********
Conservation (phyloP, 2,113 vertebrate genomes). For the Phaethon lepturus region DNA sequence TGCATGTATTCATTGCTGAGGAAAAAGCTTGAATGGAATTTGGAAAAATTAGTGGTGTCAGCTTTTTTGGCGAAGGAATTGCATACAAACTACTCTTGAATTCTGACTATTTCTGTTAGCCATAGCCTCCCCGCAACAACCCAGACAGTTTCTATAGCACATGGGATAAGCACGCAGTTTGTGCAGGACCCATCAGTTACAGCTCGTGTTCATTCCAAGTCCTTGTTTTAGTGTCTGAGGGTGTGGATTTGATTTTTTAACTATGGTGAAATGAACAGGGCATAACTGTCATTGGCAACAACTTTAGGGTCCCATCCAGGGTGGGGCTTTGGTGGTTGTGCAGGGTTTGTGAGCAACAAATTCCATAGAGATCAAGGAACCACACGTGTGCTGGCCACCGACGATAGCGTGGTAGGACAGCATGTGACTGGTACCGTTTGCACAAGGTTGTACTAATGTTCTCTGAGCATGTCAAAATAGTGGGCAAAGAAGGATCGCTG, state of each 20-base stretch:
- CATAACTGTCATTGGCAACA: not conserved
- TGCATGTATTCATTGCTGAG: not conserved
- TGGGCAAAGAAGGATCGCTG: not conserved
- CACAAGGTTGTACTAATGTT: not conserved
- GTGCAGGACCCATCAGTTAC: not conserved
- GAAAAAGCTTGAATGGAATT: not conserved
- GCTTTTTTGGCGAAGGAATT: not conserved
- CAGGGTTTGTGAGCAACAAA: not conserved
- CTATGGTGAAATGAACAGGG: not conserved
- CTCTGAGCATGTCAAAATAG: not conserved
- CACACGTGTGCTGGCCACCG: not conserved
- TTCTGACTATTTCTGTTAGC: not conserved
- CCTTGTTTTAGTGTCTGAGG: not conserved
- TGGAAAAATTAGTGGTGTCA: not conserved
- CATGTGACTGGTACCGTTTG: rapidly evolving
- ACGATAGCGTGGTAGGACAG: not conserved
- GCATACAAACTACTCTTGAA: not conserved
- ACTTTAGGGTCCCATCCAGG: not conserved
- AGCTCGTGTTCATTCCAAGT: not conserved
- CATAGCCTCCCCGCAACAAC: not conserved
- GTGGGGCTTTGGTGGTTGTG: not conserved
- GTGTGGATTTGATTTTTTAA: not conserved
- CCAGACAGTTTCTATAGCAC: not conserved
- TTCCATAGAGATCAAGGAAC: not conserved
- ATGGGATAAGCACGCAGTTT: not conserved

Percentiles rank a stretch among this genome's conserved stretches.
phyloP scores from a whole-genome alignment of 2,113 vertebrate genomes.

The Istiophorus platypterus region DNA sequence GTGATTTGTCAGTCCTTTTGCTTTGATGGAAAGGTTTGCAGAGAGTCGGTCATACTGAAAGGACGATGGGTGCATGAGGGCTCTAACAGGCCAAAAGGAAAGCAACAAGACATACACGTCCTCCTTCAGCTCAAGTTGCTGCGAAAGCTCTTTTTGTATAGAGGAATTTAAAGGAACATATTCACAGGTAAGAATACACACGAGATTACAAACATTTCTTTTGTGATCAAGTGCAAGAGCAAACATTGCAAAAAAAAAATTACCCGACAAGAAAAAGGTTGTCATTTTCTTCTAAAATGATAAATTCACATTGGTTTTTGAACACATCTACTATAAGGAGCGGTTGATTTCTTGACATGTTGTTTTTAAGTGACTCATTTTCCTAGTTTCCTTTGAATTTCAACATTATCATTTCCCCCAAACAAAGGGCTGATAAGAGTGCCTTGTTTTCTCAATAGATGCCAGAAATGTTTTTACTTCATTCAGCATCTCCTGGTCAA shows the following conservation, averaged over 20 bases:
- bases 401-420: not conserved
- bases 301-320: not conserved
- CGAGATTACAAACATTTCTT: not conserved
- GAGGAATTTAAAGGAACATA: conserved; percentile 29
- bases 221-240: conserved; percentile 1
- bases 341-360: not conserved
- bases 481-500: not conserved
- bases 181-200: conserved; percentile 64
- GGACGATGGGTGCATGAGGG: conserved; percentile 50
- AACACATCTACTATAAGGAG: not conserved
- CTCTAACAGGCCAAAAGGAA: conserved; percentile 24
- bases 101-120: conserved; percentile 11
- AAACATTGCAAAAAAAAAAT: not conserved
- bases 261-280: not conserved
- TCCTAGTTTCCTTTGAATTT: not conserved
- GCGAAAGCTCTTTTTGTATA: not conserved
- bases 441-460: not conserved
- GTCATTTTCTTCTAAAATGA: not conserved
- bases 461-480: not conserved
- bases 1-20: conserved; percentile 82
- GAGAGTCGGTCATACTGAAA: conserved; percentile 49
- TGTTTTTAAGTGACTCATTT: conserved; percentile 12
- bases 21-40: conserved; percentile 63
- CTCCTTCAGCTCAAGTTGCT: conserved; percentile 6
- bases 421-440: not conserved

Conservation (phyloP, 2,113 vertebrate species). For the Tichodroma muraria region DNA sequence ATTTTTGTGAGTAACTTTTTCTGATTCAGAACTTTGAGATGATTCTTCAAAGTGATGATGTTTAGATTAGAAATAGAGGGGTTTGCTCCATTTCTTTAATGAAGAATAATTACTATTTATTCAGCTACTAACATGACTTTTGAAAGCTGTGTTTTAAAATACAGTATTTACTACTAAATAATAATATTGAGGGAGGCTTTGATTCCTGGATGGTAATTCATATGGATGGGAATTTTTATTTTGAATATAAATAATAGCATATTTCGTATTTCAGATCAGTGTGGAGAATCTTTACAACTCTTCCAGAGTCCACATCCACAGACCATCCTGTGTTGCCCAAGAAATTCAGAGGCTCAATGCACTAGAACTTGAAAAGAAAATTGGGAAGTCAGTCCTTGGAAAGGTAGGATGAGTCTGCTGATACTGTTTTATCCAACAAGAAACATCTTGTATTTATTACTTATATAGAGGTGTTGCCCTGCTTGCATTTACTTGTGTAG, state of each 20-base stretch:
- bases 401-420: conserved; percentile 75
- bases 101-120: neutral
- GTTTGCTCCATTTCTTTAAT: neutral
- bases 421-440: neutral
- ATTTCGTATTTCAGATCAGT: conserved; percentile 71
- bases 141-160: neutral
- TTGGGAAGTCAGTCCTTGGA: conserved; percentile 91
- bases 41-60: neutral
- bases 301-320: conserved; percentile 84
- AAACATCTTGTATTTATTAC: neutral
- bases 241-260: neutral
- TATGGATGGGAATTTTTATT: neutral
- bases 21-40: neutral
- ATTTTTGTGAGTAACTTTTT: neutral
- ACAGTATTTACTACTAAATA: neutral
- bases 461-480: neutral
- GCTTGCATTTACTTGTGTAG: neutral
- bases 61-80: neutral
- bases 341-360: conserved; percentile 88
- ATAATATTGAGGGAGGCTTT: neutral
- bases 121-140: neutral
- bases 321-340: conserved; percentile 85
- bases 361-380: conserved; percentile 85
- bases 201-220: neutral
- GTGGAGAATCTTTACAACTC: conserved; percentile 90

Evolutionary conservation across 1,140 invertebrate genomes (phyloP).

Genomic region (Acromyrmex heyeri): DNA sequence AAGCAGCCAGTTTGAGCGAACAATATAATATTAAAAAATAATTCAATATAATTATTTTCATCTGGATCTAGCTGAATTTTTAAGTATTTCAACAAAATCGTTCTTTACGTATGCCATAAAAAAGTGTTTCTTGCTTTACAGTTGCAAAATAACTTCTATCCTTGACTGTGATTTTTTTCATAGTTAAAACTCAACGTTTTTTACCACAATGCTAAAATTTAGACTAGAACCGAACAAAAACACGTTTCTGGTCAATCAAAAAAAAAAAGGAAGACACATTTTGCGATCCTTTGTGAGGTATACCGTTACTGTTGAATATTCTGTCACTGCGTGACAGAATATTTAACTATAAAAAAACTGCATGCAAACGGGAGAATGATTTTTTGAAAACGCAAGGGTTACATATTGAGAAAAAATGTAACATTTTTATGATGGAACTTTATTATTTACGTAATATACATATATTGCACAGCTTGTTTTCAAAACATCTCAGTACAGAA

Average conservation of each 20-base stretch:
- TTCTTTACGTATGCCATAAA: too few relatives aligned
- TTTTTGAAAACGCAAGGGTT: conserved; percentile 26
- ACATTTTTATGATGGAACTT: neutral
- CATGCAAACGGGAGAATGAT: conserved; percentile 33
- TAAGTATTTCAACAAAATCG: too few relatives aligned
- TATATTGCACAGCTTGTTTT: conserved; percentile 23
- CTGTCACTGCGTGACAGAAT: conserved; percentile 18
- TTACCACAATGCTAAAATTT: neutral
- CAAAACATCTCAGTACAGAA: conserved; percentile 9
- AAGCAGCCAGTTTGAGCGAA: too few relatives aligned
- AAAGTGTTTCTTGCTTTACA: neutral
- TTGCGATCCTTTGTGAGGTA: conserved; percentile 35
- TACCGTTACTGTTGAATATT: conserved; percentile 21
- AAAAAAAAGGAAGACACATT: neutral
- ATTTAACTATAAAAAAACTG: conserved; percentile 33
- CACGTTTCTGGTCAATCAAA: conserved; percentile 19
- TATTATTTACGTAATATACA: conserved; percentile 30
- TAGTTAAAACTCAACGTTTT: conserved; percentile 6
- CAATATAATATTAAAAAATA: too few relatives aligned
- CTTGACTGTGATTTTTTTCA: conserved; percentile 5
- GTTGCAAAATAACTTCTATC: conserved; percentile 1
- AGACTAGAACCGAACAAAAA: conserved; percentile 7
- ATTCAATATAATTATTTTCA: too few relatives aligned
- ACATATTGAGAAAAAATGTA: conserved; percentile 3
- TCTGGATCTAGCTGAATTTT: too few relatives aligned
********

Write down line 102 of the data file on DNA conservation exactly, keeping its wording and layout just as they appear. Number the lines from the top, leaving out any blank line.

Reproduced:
- CAATATAATATTAAAAAATA: too few relatives aligned